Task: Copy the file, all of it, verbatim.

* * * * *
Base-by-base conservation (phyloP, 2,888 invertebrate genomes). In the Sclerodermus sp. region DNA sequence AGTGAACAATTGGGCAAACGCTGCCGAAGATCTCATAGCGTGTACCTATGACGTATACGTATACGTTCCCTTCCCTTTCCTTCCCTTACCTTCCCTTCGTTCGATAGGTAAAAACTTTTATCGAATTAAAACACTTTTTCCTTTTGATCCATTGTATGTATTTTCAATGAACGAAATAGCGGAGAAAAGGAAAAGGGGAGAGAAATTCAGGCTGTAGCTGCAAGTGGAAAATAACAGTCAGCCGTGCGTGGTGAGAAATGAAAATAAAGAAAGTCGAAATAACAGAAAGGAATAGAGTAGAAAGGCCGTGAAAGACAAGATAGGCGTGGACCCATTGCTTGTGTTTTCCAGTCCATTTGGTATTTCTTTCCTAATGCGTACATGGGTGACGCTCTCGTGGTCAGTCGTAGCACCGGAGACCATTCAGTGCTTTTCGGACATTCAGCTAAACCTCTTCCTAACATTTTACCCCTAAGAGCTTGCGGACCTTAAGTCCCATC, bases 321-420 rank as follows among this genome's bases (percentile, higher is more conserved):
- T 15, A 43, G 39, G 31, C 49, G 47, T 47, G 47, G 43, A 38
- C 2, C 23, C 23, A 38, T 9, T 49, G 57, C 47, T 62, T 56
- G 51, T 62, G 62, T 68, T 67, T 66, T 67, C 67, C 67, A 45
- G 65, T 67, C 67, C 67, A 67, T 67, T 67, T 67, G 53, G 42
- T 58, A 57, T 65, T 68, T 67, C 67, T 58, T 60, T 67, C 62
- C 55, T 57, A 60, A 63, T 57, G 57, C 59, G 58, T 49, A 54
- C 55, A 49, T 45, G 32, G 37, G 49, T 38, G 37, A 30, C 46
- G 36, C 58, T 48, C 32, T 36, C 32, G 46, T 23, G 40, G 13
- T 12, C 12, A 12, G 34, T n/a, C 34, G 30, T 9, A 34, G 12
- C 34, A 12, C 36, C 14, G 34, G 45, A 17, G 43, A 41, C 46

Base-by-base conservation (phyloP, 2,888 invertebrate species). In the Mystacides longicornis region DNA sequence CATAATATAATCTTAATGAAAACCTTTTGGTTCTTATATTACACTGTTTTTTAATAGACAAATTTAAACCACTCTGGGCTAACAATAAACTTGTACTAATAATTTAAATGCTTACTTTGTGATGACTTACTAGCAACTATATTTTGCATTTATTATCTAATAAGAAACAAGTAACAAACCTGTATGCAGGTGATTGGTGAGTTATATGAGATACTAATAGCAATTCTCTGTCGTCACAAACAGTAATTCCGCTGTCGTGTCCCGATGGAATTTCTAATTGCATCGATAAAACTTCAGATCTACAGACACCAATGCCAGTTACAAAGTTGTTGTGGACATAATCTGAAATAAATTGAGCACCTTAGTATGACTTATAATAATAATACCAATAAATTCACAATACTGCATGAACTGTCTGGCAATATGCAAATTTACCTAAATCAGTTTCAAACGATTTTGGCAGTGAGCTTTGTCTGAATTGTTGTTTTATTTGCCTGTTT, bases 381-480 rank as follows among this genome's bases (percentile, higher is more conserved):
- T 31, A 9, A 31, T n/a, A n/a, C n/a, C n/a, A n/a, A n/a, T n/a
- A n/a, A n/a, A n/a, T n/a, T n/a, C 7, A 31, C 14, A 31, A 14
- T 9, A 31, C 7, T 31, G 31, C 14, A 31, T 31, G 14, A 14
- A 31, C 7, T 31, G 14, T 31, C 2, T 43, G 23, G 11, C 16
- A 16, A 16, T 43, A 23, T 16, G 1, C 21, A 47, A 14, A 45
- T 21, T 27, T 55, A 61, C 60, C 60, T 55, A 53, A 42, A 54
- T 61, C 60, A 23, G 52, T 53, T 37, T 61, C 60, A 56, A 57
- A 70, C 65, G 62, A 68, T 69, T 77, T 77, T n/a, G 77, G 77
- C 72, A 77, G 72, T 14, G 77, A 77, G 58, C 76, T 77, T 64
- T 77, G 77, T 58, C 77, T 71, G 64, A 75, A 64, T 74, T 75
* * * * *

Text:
Base-by-base conservation (phyloP, 2,888 invertebrate genomes). In the Sclerodermus sp. region DNA sequence AGTGAACAATTGGGCAAACGCTGCCGAAGATCTCATAGCGTGTACCTATGACGTATACGTATACGTTCCCTTCCCTTTCCTTCCCTTACCTTCCCTTCGTTCGATAGGTAAAAACTTTTATCGAATTAAAACACTTTTTCCTTTTGATCCATTGTATGTATTTTCAATGAACGAAATAGCGGAGAAAAGGAAAAGGGGAGAGAAATTCAGGCTGTAGCTGCAAGTGGAAAATAACAGTCAGCCGTGCGTGGTGAGAAATGAAAATAAAGAAAGTCGAAATAACAGAAAGGAATAGAGTAGAAAGGCCGTGAAAGACAAGATAGGCGTGGACCCATTGCTTGTGTTTTCCAGTCCATTTGGTATTTCTTTCCTAATGCGTACATGGGTGACGCTCTCGTGGTCAGTCGTAGCACCGGAGACCATTCAGTGCTTTTCGGACATTCAGCTAAACCTCTTCCTAACATTTTACCCCTAAGAGCTTGCGGACCTTAAGTCCCATC, bases 321-420 rank as follows among this genome's bases (percentile, higher is more conserved):
- T 15, A 43, G 39, G 31, C 49, G 47, T 47, G 47, G 43, A 38
- C 2, C 23, C 23, A 38, T 9, T 49, G 57, C 47, T 62, T 56
- G 51, T 62, G 62, T 68, T 67, T 66, T 67, C 67, C 67, A 45
- G 65, T 67, C 67, C 67, A 67, T 67, T 67, T 67, G 53, G 42
- T 58, A 57, T 65, T 68, T 67, C 67, T 58, T 60, T 67, C 62
- C 55, T 57, A 60, A 63, T 57, G 57, C 59, G 58, T 49, A 54
- C 55, A 49, T 45, G 32, G 37, G 49, T 38, G 37, A 30, C 46
- G 36, C 58, T 48, C 32, T 36, C 32, G 46, T 23, G 40, G 13
- T 12, C 12, A 12, G 34, T n/a, C 34, G 30, T 9, A 34, G 12
- C 34, A 12, C 36, C 14, G 34, G 45, A 17, G 43, A 41, C 46

Base-by-base conservation (phyloP, 2,888 invertebrate species). In the Mystacides longicornis region DNA sequence CATAATATAATCTTAATGAAAACCTTTTGGTTCTTATATTACACTGTTTTTTAATAGACAAATTTAAACCACTCTGGGCTAACAATAAACTTGTACTAATAATTTAAATGCTTACTTTGTGATGACTTACTAGCAACTATATTTTGCATTTATTATCTAATAAGAAACAAGTAACAAACCTGTATGCAGGTGATTGGTGAGTTATATGAGATACTAATAGCAATTCTCTGTCGTCACAAACAGTAATTCCGCTGTCGTGTCCCGATGGAATTTCTAATTGCATCGATAAAACTTCAGATCTACAGACACCAATGCCAGTTACAAAGTTGTTGTGGACATAATCTGAAATAAATTGAGCACCTTAGTATGACTTATAATAATAATACCAATAAATTCACAATACTGCATGAACTGTCTGGCAATATGCAAATTTACCTAAATCAGTTTCAAACGATTTTGGCAGTGAGCTTTGTCTGAATTGTTGTTTTATTTGCCTGTTT, bases 381-480 rank as follows among this genome's bases (percentile, higher is more conserved):
- T 31, A 9, A 31, T n/a, A n/a, C n/a, C n/a, A n/a, A n/a, T n/a
- A n/a, A n/a, A n/a, T n/a, T n/a, C 7, A 31, C 14, A 31, A 14
- T 9, A 31, C 7, T 31, G 31, C 14, A 31, T 31, G 14, A 14
- A 31, C 7, T 31, G 14, T 31, C 2, T 43, G 23, G 11, C 16
- A 16, A 16, T 43, A 23, T 16, G 1, C 21, A 47, A 14, A 45
- T 21, T 27, T 55, A 61, C 60, C 60, T 55, A 53, A 42, A 54
- T 61, C 60, A 23, G 52, T 53, T 37, T 61, C 60, A 56, A 57
- A 70, C 65, G 62, A 68, T 69, T 77, T 77, T n/a, G 77, G 77
- C 72, A 77, G 72, T 14, G 77, A 77, G 58, C 76, T 77, T 64
- T 77, G 77, T 58, C 77, T 71, G 64, A 75, A 64, T 74, T 75